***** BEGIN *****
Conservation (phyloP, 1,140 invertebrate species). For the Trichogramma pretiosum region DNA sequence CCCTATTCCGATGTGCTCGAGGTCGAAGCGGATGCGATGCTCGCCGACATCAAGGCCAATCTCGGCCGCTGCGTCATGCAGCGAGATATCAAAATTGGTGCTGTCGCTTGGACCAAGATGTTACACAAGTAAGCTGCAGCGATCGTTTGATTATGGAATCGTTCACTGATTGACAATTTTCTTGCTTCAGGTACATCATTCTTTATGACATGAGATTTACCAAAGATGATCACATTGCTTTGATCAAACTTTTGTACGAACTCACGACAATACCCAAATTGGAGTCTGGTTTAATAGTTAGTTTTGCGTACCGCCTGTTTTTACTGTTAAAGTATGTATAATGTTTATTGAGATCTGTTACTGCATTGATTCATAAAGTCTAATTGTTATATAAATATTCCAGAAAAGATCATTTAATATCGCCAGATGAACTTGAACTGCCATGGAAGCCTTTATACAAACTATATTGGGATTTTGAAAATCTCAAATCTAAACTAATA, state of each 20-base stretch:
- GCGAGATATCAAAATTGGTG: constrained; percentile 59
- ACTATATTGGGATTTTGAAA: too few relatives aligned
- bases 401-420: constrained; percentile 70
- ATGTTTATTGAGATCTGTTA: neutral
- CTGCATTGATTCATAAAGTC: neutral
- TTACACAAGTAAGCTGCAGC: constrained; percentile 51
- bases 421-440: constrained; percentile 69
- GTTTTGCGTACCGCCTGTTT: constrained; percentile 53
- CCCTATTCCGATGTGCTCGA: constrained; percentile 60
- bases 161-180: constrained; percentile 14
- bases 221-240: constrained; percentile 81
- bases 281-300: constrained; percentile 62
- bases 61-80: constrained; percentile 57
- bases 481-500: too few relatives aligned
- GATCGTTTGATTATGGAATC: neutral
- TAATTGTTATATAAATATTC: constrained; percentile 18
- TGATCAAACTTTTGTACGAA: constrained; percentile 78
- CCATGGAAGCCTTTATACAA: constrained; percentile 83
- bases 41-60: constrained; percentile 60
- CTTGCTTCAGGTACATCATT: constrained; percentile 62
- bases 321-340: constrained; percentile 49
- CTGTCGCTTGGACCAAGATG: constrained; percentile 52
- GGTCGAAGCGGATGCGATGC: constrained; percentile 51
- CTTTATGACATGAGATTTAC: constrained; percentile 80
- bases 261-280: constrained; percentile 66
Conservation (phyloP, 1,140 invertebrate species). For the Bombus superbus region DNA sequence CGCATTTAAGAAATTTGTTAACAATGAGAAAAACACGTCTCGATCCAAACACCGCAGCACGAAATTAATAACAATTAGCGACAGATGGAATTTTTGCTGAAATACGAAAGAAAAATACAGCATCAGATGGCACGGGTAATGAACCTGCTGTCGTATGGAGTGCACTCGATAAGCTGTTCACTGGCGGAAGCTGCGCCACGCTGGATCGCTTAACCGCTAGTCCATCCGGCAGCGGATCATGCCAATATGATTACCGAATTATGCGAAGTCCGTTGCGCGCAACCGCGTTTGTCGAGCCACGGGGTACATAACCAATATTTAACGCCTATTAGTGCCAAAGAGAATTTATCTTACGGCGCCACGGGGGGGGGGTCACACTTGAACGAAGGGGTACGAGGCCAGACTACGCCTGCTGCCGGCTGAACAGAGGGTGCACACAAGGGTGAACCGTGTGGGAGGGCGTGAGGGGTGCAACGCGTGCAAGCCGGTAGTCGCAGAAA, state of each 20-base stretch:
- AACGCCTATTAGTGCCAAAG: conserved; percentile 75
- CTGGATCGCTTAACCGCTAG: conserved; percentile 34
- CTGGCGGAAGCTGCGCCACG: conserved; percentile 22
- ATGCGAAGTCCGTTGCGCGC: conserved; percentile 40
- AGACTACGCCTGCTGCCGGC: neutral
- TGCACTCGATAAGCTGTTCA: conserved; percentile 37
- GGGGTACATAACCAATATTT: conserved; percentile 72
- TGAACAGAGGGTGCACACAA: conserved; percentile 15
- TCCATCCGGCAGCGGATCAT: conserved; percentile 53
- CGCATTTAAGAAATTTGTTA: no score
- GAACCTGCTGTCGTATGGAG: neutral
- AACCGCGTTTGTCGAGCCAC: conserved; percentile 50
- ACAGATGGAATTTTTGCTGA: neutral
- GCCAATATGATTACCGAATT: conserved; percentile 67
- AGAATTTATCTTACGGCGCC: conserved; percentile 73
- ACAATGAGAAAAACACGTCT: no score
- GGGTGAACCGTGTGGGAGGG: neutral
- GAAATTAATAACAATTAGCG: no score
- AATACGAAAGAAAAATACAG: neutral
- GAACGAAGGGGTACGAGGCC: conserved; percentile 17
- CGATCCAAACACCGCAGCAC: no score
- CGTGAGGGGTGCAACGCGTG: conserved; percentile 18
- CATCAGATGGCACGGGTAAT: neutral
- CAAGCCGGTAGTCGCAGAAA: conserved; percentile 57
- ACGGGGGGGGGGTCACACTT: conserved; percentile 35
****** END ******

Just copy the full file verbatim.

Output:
Conservation (phyloP, 1,140 invertebrate species). For the Trichogramma pretiosum region DNA sequence CCCTATTCCGATGTGCTCGAGGTCGAAGCGGATGCGATGCTCGCCGACATCAAGGCCAATCTCGGCCGCTGCGTCATGCAGCGAGATATCAAAATTGGTGCTGTCGCTTGGACCAAGATGTTACACAAGTAAGCTGCAGCGATCGTTTGATTATGGAATCGTTCACTGATTGACAATTTTCTTGCTTCAGGTACATCATTCTTTATGACATGAGATTTACCAAAGATGATCACATTGCTTTGATCAAACTTTTGTACGAACTCACGACAATACCCAAATTGGAGTCTGGTTTAATAGTTAGTTTTGCGTACCGCCTGTTTTTACTGTTAAAGTATGTATAATGTTTATTGAGATCTGTTACTGCATTGATTCATAAAGTCTAATTGTTATATAAATATTCCAGAAAAGATCATTTAATATCGCCAGATGAACTTGAACTGCCATGGAAGCCTTTATACAAACTATATTGGGATTTTGAAAATCTCAAATCTAAACTAATA, state of each 20-base stretch:
- GCGAGATATCAAAATTGGTG: constrained; percentile 59
- ACTATATTGGGATTTTGAAA: too few relatives aligned
- bases 401-420: constrained; percentile 70
- ATGTTTATTGAGATCTGTTA: neutral
- CTGCATTGATTCATAAAGTC: neutral
- TTACACAAGTAAGCTGCAGC: constrained; percentile 51
- bases 421-440: constrained; percentile 69
- GTTTTGCGTACCGCCTGTTT: constrained; percentile 53
- CCCTATTCCGATGTGCTCGA: constrained; percentile 60
- bases 161-180: constrained; percentile 14
- bases 221-240: constrained; percentile 81
- bases 281-300: constrained; percentile 62
- bases 61-80: constrained; percentile 57
- bases 481-500: too few relatives aligned
- GATCGTTTGATTATGGAATC: neutral
- TAATTGTTATATAAATATTC: constrained; percentile 18
- TGATCAAACTTTTGTACGAA: constrained; percentile 78
- CCATGGAAGCCTTTATACAA: constrained; percentile 83
- bases 41-60: constrained; percentile 60
- CTTGCTTCAGGTACATCATT: constrained; percentile 62
- bases 321-340: constrained; percentile 49
- CTGTCGCTTGGACCAAGATG: constrained; percentile 52
- GGTCGAAGCGGATGCGATGC: constrained; percentile 51
- CTTTATGACATGAGATTTAC: constrained; percentile 80
- bases 261-280: constrained; percentile 66
Conservation (phyloP, 1,140 invertebrate species). For the Bombus superbus region DNA sequence CGCATTTAAGAAATTTGTTAACAATGAGAAAAACACGTCTCGATCCAAACACCGCAGCACGAAATTAATAACAATTAGCGACAGATGGAATTTTTGCTGAAATACGAAAGAAAAATACAGCATCAGATGGCACGGGTAATGAACCTGCTGTCGTATGGAGTGCACTCGATAAGCTGTTCACTGGCGGAAGCTGCGCCACGCTGGATCGCTTAACCGCTAGTCCATCCGGCAGCGGATCATGCCAATATGATTACCGAATTATGCGAAGTCCGTTGCGCGCAACCGCGTTTGTCGAGCCACGGGGTACATAACCAATATTTAACGCCTATTAGTGCCAAAGAGAATTTATCTTACGGCGCCACGGGGGGGGGGTCACACTTGAACGAAGGGGTACGAGGCCAGACTACGCCTGCTGCCGGCTGAACAGAGGGTGCACACAAGGGTGAACCGTGTGGGAGGGCGTGAGGGGTGCAACGCGTGCAAGCCGGTAGTCGCAGAAA, state of each 20-base stretch:
- AACGCCTATTAGTGCCAAAG: conserved; percentile 75
- CTGGATCGCTTAACCGCTAG: conserved; percentile 34
- CTGGCGGAAGCTGCGCCACG: conserved; percentile 22
- ATGCGAAGTCCGTTGCGCGC: conserved; percentile 40
- AGACTACGCCTGCTGCCGGC: neutral
- TGCACTCGATAAGCTGTTCA: conserved; percentile 37
- GGGGTACATAACCAATATTT: conserved; percentile 72
- TGAACAGAGGGTGCACACAA: conserved; percentile 15
- TCCATCCGGCAGCGGATCAT: conserved; percentile 53
- CGCATTTAAGAAATTTGTTA: no score
- GAACCTGCTGTCGTATGGAG: neutral
- AACCGCGTTTGTCGAGCCAC: conserved; percentile 50
- ACAGATGGAATTTTTGCTGA: neutral
- GCCAATATGATTACCGAATT: conserved; percentile 67
- AGAATTTATCTTACGGCGCC: conserved; percentile 73
- ACAATGAGAAAAACACGTCT: no score
- GGGTGAACCGTGTGGGAGGG: neutral
- GAAATTAATAACAATTAGCG: no score
- AATACGAAAGAAAAATACAG: neutral
- GAACGAAGGGGTACGAGGCC: conserved; percentile 17
- CGATCCAAACACCGCAGCAC: no score
- CGTGAGGGGTGCAACGCGTG: conserved; percentile 18
- CATCAGATGGCACGGGTAAT: neutral
- CAAGCCGGTAGTCGCAGAAA: conserved; percentile 57
- ACGGGGGGGGGGTCACACTT: conserved; percentile 35